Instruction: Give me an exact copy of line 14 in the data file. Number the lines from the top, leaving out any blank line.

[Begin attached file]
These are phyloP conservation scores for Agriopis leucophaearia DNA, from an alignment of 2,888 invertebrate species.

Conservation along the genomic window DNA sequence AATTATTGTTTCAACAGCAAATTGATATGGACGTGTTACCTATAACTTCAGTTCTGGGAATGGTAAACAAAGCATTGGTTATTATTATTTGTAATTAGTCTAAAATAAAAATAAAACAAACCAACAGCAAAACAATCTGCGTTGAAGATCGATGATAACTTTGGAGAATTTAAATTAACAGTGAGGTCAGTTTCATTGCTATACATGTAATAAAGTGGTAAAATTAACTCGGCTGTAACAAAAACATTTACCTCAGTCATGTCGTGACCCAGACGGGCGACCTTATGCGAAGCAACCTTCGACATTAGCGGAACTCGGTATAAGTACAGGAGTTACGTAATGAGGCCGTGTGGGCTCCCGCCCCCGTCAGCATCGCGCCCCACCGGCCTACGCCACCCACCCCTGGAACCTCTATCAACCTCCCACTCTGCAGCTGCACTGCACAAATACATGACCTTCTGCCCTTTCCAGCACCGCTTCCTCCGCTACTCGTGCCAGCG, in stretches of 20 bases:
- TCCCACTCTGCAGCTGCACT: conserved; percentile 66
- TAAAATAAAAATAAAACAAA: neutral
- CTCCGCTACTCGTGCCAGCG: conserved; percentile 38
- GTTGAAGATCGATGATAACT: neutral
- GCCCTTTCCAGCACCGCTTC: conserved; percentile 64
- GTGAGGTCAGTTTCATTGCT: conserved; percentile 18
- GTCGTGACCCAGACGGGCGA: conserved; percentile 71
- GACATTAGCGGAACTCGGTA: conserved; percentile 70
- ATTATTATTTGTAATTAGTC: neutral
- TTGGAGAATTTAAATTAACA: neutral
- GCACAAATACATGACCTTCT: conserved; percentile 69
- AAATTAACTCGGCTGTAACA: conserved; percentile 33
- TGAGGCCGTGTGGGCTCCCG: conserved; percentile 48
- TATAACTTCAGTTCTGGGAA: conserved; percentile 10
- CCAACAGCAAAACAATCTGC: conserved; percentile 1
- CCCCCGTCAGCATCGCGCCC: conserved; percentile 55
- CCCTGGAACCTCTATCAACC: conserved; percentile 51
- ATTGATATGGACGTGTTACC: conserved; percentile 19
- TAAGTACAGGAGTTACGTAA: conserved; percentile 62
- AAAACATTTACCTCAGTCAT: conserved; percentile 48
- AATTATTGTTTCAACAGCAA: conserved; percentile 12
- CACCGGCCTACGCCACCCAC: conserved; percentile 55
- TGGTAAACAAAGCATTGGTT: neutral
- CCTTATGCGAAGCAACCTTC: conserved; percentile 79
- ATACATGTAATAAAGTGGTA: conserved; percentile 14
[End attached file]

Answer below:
- AAATTAACTCGGCTGTAACA: conserved; percentile 33